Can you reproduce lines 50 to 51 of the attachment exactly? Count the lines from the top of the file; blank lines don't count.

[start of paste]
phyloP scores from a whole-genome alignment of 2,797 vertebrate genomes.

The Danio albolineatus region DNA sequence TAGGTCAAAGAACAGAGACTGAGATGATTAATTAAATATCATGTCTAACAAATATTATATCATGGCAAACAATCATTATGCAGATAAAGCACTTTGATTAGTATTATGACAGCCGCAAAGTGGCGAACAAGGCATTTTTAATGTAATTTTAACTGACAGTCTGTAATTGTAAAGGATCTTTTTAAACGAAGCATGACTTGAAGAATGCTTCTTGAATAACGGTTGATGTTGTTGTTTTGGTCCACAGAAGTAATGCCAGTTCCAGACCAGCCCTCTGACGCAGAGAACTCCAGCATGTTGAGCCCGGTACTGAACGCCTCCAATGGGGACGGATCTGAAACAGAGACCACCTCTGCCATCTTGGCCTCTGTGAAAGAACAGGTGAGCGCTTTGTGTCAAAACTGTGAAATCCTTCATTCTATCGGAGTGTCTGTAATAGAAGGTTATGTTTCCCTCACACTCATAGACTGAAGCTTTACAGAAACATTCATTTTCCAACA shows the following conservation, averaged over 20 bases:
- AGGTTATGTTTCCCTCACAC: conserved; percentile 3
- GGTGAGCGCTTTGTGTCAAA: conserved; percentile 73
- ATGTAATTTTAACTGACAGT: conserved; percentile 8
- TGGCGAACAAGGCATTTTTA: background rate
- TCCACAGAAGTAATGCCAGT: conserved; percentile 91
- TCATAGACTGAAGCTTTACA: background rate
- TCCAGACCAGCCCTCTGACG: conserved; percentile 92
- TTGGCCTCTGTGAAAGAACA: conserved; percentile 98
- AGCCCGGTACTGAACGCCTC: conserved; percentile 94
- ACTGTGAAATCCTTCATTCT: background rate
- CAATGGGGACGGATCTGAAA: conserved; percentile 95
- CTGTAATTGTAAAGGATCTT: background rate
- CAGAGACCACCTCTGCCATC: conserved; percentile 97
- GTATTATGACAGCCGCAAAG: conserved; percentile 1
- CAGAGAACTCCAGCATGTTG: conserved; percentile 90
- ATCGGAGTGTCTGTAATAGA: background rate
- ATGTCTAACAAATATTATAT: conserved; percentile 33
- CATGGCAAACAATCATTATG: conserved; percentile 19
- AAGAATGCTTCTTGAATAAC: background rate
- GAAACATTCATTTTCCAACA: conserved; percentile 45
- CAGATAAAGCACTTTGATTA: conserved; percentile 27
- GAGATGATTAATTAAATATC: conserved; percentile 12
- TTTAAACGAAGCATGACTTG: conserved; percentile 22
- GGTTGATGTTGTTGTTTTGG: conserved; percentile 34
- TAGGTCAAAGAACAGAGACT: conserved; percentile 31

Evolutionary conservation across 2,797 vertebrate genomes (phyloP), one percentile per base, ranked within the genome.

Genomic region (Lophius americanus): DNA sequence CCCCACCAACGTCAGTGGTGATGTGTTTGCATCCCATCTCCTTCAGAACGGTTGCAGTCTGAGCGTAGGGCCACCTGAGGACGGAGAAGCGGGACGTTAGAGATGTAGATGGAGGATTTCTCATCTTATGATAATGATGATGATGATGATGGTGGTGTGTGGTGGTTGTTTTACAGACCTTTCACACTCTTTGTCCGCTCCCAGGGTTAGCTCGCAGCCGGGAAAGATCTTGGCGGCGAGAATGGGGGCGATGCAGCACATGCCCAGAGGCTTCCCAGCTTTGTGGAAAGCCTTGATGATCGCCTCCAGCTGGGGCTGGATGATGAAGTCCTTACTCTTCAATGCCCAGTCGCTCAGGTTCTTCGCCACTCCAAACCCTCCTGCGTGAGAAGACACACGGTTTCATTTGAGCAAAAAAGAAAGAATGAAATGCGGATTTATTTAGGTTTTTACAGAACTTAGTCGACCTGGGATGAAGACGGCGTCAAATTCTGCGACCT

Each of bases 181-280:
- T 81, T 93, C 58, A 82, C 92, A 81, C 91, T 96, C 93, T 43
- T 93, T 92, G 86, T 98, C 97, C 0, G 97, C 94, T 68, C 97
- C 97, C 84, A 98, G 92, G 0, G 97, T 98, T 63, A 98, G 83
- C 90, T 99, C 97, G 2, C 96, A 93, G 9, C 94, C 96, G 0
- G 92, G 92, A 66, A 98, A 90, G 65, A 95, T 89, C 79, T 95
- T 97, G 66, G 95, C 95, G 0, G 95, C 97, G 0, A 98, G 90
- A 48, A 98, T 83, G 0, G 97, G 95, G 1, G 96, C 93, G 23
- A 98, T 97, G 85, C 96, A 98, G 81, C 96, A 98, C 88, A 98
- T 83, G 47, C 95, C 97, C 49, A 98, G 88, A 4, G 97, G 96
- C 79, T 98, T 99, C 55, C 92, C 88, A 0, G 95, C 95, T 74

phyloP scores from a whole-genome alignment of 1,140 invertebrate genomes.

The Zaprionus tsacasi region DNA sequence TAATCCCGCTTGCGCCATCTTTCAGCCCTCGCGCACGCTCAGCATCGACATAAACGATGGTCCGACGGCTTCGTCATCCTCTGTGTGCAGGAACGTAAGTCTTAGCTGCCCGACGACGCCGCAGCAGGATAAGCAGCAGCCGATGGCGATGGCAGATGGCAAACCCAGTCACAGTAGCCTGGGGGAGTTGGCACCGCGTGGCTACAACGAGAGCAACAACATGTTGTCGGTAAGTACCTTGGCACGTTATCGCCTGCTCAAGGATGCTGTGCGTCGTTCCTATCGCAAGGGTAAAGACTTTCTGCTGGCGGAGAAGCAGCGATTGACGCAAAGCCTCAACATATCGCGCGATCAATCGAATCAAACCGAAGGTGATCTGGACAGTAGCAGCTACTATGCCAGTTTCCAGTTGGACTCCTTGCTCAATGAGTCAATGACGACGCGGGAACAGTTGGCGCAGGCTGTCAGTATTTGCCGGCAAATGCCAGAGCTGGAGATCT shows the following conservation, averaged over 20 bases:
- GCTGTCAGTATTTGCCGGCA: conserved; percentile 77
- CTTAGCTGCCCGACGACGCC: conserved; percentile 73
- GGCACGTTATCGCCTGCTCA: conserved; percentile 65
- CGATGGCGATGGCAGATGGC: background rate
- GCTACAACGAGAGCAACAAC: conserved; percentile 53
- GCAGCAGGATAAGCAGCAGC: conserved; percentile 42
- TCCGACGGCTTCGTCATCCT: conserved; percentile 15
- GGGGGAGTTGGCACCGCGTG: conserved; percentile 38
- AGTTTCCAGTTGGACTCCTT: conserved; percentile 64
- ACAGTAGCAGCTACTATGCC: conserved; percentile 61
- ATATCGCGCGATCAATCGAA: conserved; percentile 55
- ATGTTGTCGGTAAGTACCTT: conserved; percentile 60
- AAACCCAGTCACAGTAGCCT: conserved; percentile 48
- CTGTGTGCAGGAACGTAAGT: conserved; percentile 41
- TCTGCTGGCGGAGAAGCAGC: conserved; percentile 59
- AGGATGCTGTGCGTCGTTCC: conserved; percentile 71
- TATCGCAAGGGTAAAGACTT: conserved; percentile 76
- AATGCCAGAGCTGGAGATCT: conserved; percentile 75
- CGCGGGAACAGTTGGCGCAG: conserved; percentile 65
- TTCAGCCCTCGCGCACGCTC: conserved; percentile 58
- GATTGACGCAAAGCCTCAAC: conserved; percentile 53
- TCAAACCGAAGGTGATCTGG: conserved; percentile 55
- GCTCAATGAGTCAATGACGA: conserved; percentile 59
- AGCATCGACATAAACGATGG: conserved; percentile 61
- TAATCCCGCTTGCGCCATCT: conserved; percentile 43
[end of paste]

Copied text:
- GGGGGAGTTGGCACCGCGTG: conserved; percentile 38
- AGTTTCCAGTTGGACTCCTT: conserved; percentile 64